Friday, August 5, 2011

A head cold.



I have what I will freely admit is very mild and very occasional depression. But it had been hitting me kinda bad the last couple weeks. I started taking antidepressants and now the fog's finally starting to lift.

What helps me the most--both as a person with rather unreliable neurology and as someone who works with psychiatric patients in the ER--is to think of it as a cold. Or if it's chronic and bad, something more like pneumonia. An ordinary physical disease. You can't make a cold go away by recontexualizing it, but if you've been thinking "ugh, it's so gross and inconsiderate of me to cough all the time; why can't I just use a little willpower and decide to not cough?" it helps to know the coughing is a reflex. Likewise, knowing I'm depressed won't make me stop feeling sludgy and miserable, but it'll stop making me thinking that feeling is justified. It'll stop me trying to "snap out of it" and getting frustrated when I can't just decide to be perky. My brain isn't being an asshole; it's coughing.

When I was about 11, I got a wicked case of pertussis. I'd had the shot, but I got it anyway--the vaccine is 85% effective and I was in the lucky 15%. I spent a good six weeks on the couch hacking and wheezing. My sister couldn't stand it. The coughing grossed her out, it kept her up at night, it made her worry she was going to get sick. So she'd scream at me, "Stop coughing! God, just stop it!"

This is what I aspire not to do to the psych patients in the ER, or to the people I know with mental illness. It's not necessarily that I accept their illness; but I accept that it is an illness. When they annoy me or offend me or confuse me, it's not about me. It's not even about them. It's about the fact that telling someone with mania to settle down, or someone with schizophrenia to stop being so weird, is like saying "just stop coughing." It's not just insensitive but totally ineffective to treat a symptom like a choice.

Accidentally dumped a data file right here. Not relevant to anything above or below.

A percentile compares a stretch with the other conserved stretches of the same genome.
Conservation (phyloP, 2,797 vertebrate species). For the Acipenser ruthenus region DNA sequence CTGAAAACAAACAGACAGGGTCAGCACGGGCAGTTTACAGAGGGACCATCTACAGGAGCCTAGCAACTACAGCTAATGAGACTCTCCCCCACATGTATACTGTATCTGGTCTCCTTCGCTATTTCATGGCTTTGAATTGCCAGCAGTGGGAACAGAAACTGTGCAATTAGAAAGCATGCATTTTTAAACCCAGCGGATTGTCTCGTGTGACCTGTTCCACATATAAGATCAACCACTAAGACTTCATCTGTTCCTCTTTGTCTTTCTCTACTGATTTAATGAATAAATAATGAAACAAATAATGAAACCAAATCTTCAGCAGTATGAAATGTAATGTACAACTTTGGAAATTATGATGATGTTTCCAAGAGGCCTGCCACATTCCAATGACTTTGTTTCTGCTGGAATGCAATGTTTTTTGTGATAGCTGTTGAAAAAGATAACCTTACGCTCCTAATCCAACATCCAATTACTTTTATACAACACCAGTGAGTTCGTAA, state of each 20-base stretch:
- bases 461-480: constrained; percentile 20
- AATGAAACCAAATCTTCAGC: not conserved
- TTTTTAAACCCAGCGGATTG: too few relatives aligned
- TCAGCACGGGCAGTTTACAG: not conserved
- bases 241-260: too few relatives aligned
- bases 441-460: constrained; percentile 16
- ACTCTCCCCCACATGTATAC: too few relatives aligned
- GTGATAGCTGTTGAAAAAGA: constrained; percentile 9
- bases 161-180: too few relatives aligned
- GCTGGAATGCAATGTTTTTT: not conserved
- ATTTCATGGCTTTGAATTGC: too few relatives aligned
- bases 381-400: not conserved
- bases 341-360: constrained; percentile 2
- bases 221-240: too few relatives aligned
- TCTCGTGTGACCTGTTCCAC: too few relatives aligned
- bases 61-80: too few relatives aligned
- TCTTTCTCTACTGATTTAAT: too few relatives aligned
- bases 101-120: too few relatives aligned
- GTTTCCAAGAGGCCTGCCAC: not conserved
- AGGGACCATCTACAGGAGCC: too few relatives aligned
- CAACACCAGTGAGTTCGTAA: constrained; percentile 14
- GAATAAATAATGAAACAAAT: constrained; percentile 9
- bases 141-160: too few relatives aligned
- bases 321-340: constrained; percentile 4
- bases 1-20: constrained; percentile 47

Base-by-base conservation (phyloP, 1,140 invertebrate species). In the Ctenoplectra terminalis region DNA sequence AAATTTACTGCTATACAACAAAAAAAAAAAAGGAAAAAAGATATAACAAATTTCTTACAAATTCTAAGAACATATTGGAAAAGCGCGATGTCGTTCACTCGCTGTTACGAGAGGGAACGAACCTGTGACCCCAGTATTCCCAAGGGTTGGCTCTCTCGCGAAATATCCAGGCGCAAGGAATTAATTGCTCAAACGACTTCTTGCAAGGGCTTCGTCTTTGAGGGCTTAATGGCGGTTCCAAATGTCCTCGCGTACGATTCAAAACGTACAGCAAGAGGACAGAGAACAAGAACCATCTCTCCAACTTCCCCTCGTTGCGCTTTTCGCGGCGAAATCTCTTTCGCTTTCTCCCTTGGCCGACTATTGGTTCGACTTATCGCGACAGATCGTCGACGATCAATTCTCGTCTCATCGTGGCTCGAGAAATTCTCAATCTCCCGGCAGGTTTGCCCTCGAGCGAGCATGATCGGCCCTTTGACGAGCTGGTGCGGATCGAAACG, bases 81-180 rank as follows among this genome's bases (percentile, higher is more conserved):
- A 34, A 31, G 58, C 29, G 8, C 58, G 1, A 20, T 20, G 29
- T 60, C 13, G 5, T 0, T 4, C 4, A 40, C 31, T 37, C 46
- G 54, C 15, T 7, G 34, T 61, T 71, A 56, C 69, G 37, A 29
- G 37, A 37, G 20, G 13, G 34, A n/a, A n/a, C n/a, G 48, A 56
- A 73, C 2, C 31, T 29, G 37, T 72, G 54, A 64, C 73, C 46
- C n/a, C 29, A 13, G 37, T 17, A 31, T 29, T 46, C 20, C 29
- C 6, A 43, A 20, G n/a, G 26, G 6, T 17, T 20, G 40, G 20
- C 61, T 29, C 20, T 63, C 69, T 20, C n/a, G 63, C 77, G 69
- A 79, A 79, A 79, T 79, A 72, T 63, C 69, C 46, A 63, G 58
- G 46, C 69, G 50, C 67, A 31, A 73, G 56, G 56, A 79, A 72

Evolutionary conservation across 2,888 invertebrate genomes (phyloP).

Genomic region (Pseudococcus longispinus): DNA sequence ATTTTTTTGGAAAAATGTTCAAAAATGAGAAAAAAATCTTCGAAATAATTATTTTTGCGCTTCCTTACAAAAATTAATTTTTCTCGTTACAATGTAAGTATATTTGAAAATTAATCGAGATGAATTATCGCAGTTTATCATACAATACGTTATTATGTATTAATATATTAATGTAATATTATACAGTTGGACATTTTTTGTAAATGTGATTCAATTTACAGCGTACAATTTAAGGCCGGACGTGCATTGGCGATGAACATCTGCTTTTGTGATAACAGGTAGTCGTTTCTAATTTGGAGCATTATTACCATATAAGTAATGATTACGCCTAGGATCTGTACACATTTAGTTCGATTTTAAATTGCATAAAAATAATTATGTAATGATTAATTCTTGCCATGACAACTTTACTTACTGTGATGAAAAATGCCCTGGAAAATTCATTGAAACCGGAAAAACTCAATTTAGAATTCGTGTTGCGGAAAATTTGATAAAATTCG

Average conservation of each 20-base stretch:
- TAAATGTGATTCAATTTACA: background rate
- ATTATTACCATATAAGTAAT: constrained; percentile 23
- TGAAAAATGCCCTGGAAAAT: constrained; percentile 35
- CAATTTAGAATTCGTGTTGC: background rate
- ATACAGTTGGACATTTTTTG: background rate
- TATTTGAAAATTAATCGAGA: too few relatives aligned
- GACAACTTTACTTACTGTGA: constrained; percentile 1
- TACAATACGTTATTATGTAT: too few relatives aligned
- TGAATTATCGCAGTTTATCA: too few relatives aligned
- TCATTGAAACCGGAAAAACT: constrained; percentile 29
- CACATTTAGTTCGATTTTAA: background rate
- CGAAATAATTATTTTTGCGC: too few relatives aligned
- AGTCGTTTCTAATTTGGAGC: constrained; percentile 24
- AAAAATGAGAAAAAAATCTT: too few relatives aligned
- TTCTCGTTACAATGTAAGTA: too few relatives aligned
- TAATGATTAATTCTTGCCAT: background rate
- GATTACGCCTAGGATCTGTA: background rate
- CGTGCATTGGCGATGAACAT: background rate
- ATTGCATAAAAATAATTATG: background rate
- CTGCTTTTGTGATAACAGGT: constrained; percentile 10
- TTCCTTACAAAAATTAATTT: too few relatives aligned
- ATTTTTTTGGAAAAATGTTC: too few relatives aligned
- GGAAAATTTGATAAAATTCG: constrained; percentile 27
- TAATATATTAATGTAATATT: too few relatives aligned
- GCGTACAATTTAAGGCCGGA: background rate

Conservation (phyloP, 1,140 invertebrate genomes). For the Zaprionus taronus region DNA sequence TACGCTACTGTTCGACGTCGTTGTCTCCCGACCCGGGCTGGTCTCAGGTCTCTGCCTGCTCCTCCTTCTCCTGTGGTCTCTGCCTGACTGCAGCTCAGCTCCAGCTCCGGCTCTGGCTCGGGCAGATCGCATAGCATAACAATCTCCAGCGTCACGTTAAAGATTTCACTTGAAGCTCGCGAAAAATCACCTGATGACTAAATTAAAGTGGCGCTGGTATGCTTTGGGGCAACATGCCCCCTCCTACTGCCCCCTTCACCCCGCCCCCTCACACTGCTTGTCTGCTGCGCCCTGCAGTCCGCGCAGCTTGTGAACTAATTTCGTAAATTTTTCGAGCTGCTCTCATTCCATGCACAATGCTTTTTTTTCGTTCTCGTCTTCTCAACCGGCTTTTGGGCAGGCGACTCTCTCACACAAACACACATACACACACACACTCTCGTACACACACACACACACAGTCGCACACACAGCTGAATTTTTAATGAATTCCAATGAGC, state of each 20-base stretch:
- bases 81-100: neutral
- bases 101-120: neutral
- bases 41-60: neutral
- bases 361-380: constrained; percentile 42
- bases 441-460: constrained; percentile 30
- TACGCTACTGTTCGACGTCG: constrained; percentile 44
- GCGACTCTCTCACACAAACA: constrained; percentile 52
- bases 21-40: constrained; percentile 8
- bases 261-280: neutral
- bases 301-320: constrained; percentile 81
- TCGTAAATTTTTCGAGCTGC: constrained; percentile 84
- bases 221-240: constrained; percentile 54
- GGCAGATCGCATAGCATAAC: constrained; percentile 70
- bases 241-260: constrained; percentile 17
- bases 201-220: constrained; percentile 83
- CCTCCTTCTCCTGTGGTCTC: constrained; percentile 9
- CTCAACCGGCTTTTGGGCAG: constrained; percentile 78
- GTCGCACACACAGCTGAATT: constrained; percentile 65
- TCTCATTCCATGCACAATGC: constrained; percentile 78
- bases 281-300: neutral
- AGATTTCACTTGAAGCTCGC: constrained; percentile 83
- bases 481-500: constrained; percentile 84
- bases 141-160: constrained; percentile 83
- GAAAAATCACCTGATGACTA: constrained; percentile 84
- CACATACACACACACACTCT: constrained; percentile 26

(I also think it's important to never lose sight of the magic phrases "significant distress or impairment" and "danger to self and others." Because these are the things we treat in mental health--when someone is suffering, when they're unable to do their daily tasks of living, or when they are harming or likely to harm themselves or someone else. What we don't treat is being wrong. Someone can be wrong all day long--can think they have five arms and the CIA has put a chip up their butt--and as long as they're okay with their life and getting enough to eat and not hurting anyone, it's really none of our business. The point of mental health care is to promote wellness, not enforce the correct reality. Nobody has the job title Clinical Philosopher.)

The person is separate from the illness--and this doesn't mean that the person is blameless or without agency. Mentally ill people come in all flavors, including being really nice or really rotten people. Their disease has changed their brain, not replaced it. They're able to make choices. But whether to be mentally ill isn't one of those choices.

35 comments:

  1. After a long time of beating myself up for having deep downs, I've tried to think of how I'd treat myself if I'd been in a car crash. I wouldn't say "Get out of that bed, so what if your leg is broken, just suck it up and dance on out of here."

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  2. I hope you feel better soon!

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  3. Can someone without mania have moments when they freak out? If so, can we tell them to calm down? Or do they temporarily have no control over their actions?

    Likewise, if so, is it possible that someone with mania can have moments of that same kind of not-attributable-to-their-mania freak out? Or will all their freak outs automatically be manic?

    Or, if not, can we ever tell anyone to change their behaviors?

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    1. In the general case, if you're trying to get someone to change their behavior without trying to understand the reasons for it, you're gonna have a bad time.